Next, with reference to the accompanying drawings, an embodiment of the present invention will be described.

In the embodiment, equations of forward kinematics and inverse kinematics of a normal wheeled omni-directional vehicle (NW-ODV) featured as a nonholonomic system are systematically obtained. In this embodiment, an ideal model of NW-ODVs that have been studied and developed is described. By the inverse kinematics, the motions of the wheels necessary for accomplishing the motion of a given body are obtained. By the forward kinematics, the limit values of the traveling speed and the turning radius of the body corresponding to the limit values of the drive speeds and the steering angles of the wheels are obtained.

In this process, both an absolute coordinate system and a relative coordinate system for representing and designating the motion of the body are used. The relative coordinate system is effective, for example, when the vehicle avoids an obstacle corresponding to information received from a sensor of the vehicle. Besides, the relative coordinate system significantly relates to the motion modes of the vehicle. The motion modes are, for example, translational mode (including going straight, slantwise, and sidewise), turning mode, and rotational mode. With the relative coordinate system, the relation between the conception of the motion modes and the motion of the body becomes clear. Thus, one approach to the motion plan of a nonholonomic system can be accomplished.

FIG. 4 is a schematic diagram showing a structure of a normal wheeled ODV according to the embodiment of the present invention. The ODV 20 shown in FIG. 2 has a body 21, wheel mechanisms 22-1, 22-2, 22-3, and 22-4, and wheels 23-1, 23-2, 23-3, and 23-4. The body 21 has suspension mechanisms 24-1, 24-2, 24-3, and 24-4 (that support the respective wheel mechanisms), a battery 25, a controlling unit 26, and a sensor 27. The wheel mechanism 22-1, 22-2, 22-3, and 22-4 drive the wheels 23-1, 23-2, 23-3, and 23-4 and measure the driven results. The controlling unit 26 controls the wheel mechanisms 22-1, 22-2, 22-3, and 22-4. The battery 25 supplies an electric power to the wheel mechanisms 22-1, 22-2, 22-3, and 22-4 and the controlling unit 26. The sensor 27 detects any obstacles and sends the detected result to the controlling unit 26.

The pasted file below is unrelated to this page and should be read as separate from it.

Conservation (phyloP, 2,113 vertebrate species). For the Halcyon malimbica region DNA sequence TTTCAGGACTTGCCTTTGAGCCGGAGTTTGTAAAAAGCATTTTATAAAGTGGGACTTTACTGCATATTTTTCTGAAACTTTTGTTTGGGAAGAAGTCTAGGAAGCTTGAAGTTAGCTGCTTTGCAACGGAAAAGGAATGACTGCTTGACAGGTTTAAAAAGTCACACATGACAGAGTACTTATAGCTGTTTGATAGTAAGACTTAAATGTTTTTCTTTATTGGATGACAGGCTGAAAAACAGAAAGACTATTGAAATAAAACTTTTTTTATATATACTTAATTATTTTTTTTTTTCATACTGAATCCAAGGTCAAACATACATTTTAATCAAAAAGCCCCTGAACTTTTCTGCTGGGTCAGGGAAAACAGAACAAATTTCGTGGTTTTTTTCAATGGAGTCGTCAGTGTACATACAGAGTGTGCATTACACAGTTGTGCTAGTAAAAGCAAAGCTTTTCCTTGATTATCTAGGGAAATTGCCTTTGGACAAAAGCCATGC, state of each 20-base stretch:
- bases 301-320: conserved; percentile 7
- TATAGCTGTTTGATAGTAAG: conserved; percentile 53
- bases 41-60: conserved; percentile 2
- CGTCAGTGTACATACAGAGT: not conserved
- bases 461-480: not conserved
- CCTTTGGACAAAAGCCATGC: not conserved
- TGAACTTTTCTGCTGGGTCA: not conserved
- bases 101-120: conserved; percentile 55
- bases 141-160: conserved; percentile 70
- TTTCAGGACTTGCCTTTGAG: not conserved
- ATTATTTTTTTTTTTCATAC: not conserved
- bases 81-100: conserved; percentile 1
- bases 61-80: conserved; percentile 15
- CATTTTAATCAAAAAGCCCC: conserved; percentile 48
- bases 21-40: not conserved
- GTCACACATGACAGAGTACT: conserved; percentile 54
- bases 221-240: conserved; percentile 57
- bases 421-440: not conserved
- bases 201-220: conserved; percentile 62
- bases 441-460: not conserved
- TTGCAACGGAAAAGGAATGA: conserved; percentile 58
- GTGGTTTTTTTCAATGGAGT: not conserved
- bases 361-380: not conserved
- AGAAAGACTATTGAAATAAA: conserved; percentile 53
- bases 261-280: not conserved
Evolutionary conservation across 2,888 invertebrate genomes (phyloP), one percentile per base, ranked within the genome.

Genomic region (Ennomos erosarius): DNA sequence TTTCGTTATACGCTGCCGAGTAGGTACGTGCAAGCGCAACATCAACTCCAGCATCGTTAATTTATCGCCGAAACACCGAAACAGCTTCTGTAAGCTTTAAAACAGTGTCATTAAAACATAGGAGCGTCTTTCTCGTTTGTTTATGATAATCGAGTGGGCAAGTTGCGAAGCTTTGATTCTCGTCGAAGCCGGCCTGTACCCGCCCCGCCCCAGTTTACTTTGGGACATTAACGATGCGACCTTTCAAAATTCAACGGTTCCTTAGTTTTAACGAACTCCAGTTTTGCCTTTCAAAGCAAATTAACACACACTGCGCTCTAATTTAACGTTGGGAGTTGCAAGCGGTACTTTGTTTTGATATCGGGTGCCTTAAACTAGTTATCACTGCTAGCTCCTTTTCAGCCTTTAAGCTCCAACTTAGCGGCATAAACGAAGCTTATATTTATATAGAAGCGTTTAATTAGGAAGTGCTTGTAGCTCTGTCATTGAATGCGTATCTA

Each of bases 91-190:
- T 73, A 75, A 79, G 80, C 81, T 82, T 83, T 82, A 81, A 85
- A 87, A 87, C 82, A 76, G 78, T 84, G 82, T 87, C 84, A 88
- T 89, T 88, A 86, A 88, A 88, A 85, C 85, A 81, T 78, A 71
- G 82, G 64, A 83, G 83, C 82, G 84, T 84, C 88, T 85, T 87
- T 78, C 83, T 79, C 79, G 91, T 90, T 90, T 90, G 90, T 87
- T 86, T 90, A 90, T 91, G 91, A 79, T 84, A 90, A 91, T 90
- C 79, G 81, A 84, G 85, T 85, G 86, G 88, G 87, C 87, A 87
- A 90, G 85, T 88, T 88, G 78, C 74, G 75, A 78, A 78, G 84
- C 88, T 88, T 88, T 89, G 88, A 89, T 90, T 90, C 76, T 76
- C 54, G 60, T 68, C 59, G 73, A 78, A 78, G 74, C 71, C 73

FIG. 5 is a schematic diagram showing a structure of the wheel mechanism 22-1 and the wheel 23-1. In FIG. 5, a rotating shaft gear 42 of the wheel mechanism 22-1 is fixed to the body 21 through a steering shaft 41. The wheel mechanism 22-1 has a motor 31, a traveling distance detecting encoder 32, a steering angle detecting encoder 34, and a brake 33. The motion of the motor 31 is transmitted to a wheel gear 46 fixed to the wheel 23-1 through a motor gear 44 and an intermediate gear 45. The wheel shaft 43 of the wheel gear 46 is fixed to the wheel mechanism 22-1. When the brake 33 is released, the wheel 23-1 is rotated about the steering shaft 41 and thereby the steering angle is varied. When the brake 33 is activated, the steering angle is fixed and the motor 31 drives the wheel 23-1.

The steering angle detecting encoder 34 detects the steering angle of the wheel shaft 43. The traveling distance detecting encoder 32 detects the rotation (drive speed) of the wheel 23-1 or the motor 31 and converts the rotation into the traveling distance. These operations apply to the other three sets of the wheel mechanisms and wheels.

FIG. 6 is a block diagram showing a structure of the controlling unit 26. The controlling unit 26 shown in FIG. 6 has a transputer board 51, a brake controlling portion 56, and a motor driving portion 57. The transputer board 51 has a CPU 52, a memory 53, and an I/O (input/output) port 54. The CPU 52 recognizes the motion of the ODV 20 with information received from the steering angle detecting encoder 34 and the traveling distance detecting encoder 32 through the I/O port 54, and stores the detected result in the memory 53. In addition, the CPU 52 executes a given program and sends a control signal for accomplishing a motion designated by the user to the brake controlling portion 56 and the motor driving portion 57 through the I/O port 54. Information about an obstacle is sent from the sensor 27 to the CPU 52 through the I/O port 54. A program executed by the CPU 52 is created on an external work station. The brake controlling portion 56 releases and activates the brake 33 corresponding to a control signal received from the CPU 52. The motor driving portion 57 drives the motor 31 corresponding to a control signal received from the CPU 52.

FIG. 7 is a block diagram showing connections of a work station for creating a program and the ODV 20. In FIG. 7, the work station 61 and the ODV 20 are connected through an Ethernet cable 63, a link box 62, and a link line 64. A program created on the work station 61 is downloaded to the transputer board 51 of the controlling unit 26 through the Ethernet cable 63 and stored in the memory 53. The program stored in the memory 53 is executed by the CPU 52.

Next, with reference to FIGS. 8 to 16, the processes of the CPU 52 and examples of the motions of the ODV 20 corresponding to the processes will be described.